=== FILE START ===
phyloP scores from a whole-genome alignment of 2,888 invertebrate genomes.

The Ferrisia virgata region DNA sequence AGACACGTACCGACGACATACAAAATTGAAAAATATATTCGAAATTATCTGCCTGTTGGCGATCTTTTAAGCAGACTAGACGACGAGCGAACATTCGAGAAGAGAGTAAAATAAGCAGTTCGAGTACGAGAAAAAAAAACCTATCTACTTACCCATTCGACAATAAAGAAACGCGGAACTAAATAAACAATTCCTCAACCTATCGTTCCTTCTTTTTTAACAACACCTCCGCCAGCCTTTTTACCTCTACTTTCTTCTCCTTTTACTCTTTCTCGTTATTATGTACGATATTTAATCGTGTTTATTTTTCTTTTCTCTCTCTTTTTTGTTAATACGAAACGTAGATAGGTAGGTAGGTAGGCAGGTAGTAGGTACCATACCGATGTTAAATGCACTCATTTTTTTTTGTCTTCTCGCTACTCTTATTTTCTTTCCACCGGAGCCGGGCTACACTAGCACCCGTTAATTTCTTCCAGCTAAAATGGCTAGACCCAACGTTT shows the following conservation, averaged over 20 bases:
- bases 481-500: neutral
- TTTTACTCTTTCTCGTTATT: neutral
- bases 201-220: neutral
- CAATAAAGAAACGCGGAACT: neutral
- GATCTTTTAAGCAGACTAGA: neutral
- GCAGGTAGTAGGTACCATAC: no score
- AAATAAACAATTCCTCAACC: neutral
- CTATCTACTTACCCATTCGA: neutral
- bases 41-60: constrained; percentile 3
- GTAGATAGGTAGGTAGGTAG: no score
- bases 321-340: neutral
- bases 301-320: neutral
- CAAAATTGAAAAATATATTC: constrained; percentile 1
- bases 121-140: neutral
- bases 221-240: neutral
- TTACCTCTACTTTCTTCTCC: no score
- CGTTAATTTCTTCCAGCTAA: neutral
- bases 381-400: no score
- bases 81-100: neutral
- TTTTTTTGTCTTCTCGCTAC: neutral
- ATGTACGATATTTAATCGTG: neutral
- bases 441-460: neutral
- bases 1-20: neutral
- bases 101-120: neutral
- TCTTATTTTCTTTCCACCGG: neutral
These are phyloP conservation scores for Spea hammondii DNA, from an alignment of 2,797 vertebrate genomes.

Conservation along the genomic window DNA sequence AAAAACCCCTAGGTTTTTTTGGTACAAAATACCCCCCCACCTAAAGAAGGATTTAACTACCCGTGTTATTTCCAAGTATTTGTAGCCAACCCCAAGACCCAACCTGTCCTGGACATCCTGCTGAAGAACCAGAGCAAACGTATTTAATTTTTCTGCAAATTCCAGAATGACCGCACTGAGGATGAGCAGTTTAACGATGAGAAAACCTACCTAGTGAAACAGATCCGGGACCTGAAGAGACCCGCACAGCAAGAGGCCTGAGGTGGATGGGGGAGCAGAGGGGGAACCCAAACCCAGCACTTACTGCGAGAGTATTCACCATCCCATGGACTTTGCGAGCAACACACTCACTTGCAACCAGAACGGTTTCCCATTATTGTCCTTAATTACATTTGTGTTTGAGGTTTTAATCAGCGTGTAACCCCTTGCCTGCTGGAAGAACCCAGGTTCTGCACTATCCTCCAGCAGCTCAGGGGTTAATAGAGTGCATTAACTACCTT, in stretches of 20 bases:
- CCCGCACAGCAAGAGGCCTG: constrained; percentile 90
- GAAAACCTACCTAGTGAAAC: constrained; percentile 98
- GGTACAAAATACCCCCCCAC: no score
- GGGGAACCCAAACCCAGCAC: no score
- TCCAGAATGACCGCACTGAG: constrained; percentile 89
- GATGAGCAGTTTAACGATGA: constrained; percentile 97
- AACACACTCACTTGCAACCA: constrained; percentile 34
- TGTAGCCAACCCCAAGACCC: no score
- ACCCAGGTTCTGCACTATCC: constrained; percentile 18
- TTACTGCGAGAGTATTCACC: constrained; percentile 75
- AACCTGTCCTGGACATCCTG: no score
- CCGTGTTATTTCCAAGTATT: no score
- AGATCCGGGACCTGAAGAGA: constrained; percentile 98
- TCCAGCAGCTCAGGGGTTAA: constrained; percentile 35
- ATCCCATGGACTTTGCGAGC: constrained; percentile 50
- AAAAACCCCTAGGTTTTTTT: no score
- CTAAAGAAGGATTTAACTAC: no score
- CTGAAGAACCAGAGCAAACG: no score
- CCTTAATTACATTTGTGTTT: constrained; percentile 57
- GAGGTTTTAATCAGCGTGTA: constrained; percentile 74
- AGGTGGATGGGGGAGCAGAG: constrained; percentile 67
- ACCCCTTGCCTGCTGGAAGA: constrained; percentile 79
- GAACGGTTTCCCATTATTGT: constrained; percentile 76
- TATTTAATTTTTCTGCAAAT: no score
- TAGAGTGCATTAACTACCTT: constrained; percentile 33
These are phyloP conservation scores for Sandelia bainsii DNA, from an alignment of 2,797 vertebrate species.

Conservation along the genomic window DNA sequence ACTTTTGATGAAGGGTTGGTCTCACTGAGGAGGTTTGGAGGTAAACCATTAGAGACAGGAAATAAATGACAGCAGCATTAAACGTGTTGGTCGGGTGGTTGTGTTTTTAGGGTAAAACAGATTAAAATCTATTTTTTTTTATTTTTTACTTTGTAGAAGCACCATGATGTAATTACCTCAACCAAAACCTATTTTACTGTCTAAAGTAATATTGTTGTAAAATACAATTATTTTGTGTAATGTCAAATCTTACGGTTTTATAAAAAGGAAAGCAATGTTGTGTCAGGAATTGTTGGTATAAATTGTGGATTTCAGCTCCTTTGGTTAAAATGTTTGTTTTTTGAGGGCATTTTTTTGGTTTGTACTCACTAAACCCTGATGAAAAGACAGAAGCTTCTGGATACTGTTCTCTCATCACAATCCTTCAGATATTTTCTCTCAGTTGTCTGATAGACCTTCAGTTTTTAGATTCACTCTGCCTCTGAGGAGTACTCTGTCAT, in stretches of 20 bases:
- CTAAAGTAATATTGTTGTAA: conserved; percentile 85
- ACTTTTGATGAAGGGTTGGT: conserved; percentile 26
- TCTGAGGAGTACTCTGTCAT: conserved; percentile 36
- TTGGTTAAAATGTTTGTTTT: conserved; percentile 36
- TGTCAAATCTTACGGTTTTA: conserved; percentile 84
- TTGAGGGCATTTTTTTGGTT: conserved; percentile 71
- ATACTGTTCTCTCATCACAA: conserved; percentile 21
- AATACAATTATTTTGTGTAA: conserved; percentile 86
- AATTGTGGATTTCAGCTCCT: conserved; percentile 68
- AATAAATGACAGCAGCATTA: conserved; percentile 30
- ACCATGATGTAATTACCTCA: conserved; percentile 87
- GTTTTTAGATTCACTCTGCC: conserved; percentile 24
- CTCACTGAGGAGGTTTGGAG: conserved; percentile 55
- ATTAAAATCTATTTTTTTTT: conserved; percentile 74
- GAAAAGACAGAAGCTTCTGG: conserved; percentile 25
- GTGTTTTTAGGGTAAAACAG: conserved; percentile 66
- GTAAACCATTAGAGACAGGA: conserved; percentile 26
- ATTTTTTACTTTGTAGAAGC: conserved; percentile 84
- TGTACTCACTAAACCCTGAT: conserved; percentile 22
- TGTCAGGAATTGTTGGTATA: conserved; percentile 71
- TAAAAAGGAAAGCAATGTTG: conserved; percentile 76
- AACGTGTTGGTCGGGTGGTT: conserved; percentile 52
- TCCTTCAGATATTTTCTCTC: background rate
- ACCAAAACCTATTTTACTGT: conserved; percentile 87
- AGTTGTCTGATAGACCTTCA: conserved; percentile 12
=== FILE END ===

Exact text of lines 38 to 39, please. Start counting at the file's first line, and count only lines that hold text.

- ACCCAGGTTCTGCACTATCC: constrained; percentile 18
- TTACTGCGAGAGTATTCACC: constrained; percentile 75